What would you consider are some contributions you’ve made to the culinary world outside of your restaurants?
I would have to say two major contributions come to mind: working with local, sustainable, and organic farmers and my philanthropic efforts, specifically with Food Dreams.
From the first visit to a local market in Bangkok, I wanted to create relationships with farmers, and understand their farming practices and how they are giving back to the planet and ecosystem.
From then on, I made sure that I was working with these types of producers wherever I landed next in the world. I have carried this ethos with me from when I opened my first restaurant in New York, JoJo to my restaurants around the world.
I started Food Dreams in 2016 – a non-profit organization dedicated to granting aspiring chefs around the world gain access to culinary education and career opportunities in the restaurant industry. From scholarship opportunities to post-graduate externships at my restaurants around the world, it’s always been important to support upcoming culinary generations.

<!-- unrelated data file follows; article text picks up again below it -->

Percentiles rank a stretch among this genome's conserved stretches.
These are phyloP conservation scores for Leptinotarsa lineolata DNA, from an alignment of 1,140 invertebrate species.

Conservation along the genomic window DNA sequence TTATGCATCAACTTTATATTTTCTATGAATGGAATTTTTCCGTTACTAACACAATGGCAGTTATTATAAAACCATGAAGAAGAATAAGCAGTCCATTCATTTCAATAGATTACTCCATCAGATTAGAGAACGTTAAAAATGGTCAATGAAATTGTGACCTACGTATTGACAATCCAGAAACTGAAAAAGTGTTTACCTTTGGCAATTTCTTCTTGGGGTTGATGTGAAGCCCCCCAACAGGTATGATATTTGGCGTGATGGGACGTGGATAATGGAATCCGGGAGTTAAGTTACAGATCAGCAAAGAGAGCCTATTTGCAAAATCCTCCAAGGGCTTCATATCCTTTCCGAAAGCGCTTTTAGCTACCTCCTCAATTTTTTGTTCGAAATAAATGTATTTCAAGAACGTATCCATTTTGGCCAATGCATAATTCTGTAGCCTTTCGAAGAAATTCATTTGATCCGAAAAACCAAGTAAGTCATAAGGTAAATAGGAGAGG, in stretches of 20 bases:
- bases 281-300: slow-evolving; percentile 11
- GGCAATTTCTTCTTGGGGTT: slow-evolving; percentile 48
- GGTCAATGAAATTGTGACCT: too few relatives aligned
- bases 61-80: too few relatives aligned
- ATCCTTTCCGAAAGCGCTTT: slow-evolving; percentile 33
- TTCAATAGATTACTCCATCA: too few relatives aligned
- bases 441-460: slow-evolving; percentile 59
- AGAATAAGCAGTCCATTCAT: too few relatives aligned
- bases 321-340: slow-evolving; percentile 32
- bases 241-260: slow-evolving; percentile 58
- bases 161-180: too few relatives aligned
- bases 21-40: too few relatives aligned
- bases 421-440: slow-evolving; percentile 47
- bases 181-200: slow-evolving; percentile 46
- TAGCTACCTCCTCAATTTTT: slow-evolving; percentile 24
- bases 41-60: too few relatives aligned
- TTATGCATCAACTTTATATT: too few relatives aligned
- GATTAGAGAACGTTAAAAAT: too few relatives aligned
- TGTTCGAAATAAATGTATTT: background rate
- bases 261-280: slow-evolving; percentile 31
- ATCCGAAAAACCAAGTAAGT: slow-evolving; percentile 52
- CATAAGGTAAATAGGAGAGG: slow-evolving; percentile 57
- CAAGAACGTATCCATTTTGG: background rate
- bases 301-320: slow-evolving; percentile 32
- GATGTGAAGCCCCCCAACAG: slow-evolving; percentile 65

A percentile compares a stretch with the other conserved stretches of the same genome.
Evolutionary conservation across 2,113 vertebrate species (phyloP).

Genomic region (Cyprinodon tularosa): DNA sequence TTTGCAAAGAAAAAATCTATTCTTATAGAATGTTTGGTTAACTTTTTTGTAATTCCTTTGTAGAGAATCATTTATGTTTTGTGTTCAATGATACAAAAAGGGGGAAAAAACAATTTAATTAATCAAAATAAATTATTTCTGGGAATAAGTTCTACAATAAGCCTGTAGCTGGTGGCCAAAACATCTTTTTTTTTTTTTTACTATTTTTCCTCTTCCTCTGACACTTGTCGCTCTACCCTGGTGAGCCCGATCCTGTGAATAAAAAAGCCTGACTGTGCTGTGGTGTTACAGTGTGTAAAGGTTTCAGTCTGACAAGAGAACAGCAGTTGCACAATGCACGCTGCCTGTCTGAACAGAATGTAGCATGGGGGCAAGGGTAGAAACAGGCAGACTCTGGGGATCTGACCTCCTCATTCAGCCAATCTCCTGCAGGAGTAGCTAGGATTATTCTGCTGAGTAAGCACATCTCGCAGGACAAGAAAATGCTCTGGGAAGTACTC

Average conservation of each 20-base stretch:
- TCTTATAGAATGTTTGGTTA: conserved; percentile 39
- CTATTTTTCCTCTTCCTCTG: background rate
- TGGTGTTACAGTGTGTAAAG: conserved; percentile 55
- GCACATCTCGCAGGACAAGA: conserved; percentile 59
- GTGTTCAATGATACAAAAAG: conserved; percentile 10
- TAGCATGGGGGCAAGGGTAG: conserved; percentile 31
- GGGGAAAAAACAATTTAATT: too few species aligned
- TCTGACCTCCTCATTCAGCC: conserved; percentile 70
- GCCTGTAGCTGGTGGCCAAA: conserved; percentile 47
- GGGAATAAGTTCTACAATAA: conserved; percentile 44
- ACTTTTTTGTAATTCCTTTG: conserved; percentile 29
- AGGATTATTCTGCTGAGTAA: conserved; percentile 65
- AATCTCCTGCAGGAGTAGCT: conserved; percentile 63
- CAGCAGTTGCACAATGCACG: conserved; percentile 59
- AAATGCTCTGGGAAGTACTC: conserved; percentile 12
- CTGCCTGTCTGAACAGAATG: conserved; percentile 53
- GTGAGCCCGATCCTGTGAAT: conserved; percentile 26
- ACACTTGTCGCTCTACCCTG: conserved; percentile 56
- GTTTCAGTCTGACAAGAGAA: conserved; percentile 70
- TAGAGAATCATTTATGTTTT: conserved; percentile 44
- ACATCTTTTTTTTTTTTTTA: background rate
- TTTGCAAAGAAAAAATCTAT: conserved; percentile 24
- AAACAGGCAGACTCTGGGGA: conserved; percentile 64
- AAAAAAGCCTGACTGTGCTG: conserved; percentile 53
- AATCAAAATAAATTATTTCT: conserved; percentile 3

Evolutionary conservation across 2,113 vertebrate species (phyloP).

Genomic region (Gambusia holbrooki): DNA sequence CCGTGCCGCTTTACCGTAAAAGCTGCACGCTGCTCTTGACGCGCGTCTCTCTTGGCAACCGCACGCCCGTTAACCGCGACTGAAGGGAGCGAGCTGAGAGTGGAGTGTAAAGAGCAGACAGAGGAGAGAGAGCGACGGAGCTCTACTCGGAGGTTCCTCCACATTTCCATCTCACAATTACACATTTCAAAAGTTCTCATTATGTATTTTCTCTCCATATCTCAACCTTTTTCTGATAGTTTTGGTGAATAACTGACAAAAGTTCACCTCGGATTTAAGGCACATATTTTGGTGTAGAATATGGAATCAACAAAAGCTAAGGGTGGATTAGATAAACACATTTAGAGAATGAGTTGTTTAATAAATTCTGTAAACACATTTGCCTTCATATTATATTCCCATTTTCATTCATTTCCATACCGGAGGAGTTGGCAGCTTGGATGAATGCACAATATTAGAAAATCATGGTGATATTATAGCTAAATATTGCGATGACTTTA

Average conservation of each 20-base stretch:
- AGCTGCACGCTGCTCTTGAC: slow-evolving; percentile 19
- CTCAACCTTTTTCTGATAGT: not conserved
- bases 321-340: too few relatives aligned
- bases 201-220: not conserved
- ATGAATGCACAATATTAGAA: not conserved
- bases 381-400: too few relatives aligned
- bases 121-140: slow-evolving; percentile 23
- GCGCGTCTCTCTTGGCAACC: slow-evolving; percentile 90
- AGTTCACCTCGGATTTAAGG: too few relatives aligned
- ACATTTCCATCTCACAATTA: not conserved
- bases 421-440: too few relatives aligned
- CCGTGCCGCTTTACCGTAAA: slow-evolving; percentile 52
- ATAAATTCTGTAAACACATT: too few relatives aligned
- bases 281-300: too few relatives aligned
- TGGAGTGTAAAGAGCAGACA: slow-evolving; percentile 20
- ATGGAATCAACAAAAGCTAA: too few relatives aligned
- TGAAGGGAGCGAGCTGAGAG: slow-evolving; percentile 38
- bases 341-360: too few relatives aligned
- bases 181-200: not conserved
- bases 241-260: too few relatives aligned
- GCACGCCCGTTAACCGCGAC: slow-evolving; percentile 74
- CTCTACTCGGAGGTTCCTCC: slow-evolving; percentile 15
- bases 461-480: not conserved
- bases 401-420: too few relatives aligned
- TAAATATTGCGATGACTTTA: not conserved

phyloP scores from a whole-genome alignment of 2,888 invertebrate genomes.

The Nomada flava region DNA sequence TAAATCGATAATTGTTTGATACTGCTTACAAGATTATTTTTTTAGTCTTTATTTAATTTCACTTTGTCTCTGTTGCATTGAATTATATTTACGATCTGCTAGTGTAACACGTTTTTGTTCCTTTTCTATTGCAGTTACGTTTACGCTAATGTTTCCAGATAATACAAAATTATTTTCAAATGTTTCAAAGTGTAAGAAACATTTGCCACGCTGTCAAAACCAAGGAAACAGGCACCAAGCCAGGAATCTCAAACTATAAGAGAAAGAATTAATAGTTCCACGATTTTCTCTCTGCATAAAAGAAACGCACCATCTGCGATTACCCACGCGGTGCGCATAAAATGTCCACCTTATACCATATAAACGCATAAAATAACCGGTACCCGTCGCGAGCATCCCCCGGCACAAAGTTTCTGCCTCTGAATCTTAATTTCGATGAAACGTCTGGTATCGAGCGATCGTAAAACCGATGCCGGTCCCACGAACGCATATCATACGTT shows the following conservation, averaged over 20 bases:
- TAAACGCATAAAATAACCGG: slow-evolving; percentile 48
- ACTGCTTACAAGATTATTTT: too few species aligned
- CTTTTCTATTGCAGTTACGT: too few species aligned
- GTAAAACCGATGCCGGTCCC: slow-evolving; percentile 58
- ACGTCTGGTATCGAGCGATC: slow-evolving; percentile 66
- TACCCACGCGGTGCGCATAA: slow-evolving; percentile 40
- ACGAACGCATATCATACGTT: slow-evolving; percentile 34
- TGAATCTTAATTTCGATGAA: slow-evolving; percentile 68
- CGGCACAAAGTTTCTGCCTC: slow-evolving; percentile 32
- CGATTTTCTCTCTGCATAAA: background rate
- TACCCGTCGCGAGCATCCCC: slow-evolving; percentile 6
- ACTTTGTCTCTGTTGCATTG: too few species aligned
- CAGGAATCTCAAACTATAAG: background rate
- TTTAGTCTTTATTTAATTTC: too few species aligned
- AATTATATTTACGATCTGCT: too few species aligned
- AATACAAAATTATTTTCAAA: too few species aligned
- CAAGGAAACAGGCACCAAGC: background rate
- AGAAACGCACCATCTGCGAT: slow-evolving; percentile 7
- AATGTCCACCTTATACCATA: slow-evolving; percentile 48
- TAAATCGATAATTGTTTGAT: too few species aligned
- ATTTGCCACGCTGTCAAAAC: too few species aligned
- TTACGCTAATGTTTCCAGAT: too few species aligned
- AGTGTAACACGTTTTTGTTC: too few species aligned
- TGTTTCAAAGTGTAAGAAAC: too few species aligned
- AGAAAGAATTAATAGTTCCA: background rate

Not only are you one of the most acclaimed chefs in the world, but a savvy businessman and restaurateur. How do you balance wearing so many hats?
It’s all about having a strong team to surround yourself with, to support you, and who will open your eyes to different ideas and trains of thought. I have been so fortunate to have a team with me from the beginning - from Lois Freedman, the president of Jean-Georges Management who started with me 30 years ago to my Executive Vice President of Culinary Development, Greg Brainin who has worked with me for 22 years, to Chef Pierre at The Mark who was with me in Boston before I came to NY.
How have the Jean-Georges restaurants revolutionized the New York City dining scene?
I like to think we have played and continue to play a big part in New York’s evolving restaurant industry. As a group, our contribution and commitment to working with local, organic, and sustainable farms, fishermen, and breweries have helped these farms grow to supply more restaurants. Over the years, we have seen a transition - guests want to know where their ingredients are coming from.